Jeff Leve of The Wine Cellar Insider says “the benchmark for quality in the Northern Rhône is set by Guigal’s Côte-Rôtie wines”, a view that Jancis Robinson shares. She says the importance of Guigal revolves largely around the “so-called Cru wines (La Mouline, La Landonne and La Turque)”, also affectionately known as the La Las, which are “dark, dramatic mouth-fillingly rich and oaky expressions of the Syrah grape.” Find out more about these below…
Etienne Guigal: The Insight
As the largest producer in Côte-Rôtie, this is the place to start. In Robert Parker’s opinion Guigal “has largely defined that appellation with his three spectacular single-vineyard offerings: La Landonne, La Mouline and La Turque. These immortal wines sell for a king’s ransom, but they are as good as anything produced anywhere in the world, and they age magnificently.” These wines are often talked about in the same breath as the First Growths in Bordeaux and the greatest Grands Crus of Burgundy. These three late-harvested Syrahs come from a positively miniscule yield of grapes and have received 27 perfect 100 point scores from Wine Advocate at time of writing; a figure that is sure to continue on its upward trajectory. The consistent quality of these wines make them a collectors dream; over the past twenty years they have received an average score of 96 points from Wine Advocate and, during this time, only a handful of the total 60 releases have ever slipped beneath 90 points. Jancis Robinson describes the purpose of these phenomenal wines to be “to knock the taster’s socks off” and their rarity, with only 400-700 cases of each being made each year, make them very precious commodities that are extremely hard to come by.
According to Jeff Leve La Mouline’s “texture in unlike any other wine in the world” and it is “one of the few phenomenally expensive wines that’s worth the money.” The Syrah and Viogner used to make it come from a single hectare plot of vines on Côte Blonde with an average age of 50 years (although many are approaching 100 years old).
La Landonne is 100% Syrah from slightly younger vines; it is the most robust and mineral of the three and longest ageing.
La Turque is the most recently created of the La Las and comes from an incredibly steep vineyard planted with Syrah and Viognier. Many consider it a midway point between the exotic La Mouline and the inky La Landonne.
As as many critics focus on the La Las, some of the other sensation wines from this magnificent producer slip under the radar. In particular Guigal’s lieu-dit St Joseph offers terrific value. This tiny single vineyard at the northern edge of the valley, planted with old vines ranging from 20 to 75 years of age, produces a very special wine that as Jeb Dunnuck attests “ages beautifully”. Alternatively, those wishing to sample Guigal’s Côte-Rôties without the price tag associated with the La Las, may wish to consider Château d’Ampuis or Brune et Blonde, which are some of the finest wines produced in the region.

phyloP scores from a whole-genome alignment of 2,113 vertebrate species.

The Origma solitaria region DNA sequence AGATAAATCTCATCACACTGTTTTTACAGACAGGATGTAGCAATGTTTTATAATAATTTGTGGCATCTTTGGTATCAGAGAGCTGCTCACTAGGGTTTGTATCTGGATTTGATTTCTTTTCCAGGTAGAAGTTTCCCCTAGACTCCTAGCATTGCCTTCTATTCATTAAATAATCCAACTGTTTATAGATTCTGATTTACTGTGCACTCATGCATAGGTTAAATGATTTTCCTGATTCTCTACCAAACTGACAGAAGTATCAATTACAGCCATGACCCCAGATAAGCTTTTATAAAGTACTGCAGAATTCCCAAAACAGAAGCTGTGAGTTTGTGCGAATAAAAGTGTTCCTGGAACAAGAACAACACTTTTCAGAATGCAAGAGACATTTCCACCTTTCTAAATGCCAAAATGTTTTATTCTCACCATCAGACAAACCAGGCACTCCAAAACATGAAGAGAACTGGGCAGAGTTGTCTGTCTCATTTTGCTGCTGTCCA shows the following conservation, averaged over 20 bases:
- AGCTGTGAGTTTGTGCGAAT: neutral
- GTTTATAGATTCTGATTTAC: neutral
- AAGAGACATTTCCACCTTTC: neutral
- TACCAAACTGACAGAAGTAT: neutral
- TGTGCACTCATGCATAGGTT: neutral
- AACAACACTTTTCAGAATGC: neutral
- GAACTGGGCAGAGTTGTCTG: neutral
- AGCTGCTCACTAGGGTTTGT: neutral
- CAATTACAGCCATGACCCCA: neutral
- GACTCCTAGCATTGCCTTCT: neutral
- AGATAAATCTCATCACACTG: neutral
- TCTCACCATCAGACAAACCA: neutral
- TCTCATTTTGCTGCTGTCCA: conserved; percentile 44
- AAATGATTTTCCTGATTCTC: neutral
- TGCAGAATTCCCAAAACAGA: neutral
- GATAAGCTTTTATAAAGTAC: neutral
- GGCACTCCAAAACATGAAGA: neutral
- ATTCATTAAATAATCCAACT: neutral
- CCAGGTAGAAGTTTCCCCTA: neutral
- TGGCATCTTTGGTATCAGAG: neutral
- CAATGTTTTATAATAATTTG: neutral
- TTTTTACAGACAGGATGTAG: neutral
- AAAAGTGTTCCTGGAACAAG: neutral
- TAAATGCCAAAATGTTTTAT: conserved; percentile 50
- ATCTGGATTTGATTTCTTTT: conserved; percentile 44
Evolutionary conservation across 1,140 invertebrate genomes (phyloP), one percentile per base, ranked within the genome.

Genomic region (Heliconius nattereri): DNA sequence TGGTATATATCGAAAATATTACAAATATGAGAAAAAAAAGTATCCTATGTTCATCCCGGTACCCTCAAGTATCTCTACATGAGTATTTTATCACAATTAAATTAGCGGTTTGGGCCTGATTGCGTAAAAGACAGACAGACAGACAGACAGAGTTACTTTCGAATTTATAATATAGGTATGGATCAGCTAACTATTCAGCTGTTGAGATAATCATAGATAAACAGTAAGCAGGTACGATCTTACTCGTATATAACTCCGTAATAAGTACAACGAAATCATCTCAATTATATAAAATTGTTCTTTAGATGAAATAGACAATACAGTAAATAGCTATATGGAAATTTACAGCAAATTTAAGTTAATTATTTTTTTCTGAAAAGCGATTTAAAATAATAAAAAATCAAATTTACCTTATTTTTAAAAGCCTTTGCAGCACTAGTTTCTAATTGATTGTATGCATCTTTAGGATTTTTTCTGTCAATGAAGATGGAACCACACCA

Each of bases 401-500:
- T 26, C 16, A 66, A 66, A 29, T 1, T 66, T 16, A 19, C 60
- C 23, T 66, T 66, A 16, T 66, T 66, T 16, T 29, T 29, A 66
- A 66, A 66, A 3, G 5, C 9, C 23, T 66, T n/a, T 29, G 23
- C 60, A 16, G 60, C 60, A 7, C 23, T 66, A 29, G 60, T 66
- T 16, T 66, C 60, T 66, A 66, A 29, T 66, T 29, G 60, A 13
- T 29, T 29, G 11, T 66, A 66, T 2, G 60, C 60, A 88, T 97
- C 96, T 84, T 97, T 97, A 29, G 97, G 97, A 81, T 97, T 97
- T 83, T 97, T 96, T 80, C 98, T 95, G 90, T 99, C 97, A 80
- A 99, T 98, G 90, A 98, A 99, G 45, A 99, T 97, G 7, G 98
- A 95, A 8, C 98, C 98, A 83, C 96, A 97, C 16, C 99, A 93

Elsewhere, Guigal produces a rich and consistently highly-rated Condrieu called La Doriane, and according to John Livingstone-Learmonth of DrinkRhone.com they also offer “very reliable quality in the large production wines like the southern Rhône Côtes du Rhône.” Intelligent purchasing of property in Hermitage in the early 2000s has allowed Guigal to significantly increase the quality here too, producing limited numbers of cases from parcels in lieux-dits of Bessards, le Méal, Beaume, Pierrelle and les Murets. Ermitage Ex Voto was first released in 2001 and has shot to fame almost instantly.
Etienne Guigal: The Background
To get a steer on the style of Guigal, John Livingstone-Learmonth advises that: “Marcel Guigal has always followed a new oak, long ageing route for the red wines.” In fact the La Las spend around three and half years in oak, making barrels extremely important to Guigal, hence why they own their own cooperage and many thousand casks. This demonstrates the attention to detail of this producer, but if further affirmation is needed, Robert Parker says: “I have never seen a producer so fanatical about quality as Marcel Guigal.”
Etienne Guigal began working at Vidal Fleury in the late 1920s; he left just after World War II to set up his own company Establisments Guigal. He was joined by his son Marcel in 1961 and later the pair bought Vidal Fleury, where Etienne had cut his teeth. Although Vidal Fleury is run independently, the Guigal family still lend a hand. Since then Château d’Ampuis, Jean-Louis Grippat, Vallouit and Domaine de Bonserine have been added to the portfolio. Now Guigal owns property in Côte-Rôtie, Condrieu, Saint Joseph, Hermitage, Crozes-Hermitage, Châteauneuf-du-Pape, Tavel, Gigondas and Côtes-du-Rhône, producing incredible wines from predominantly Syrah, Grenache, Marsanne, Roussanne and Viognier.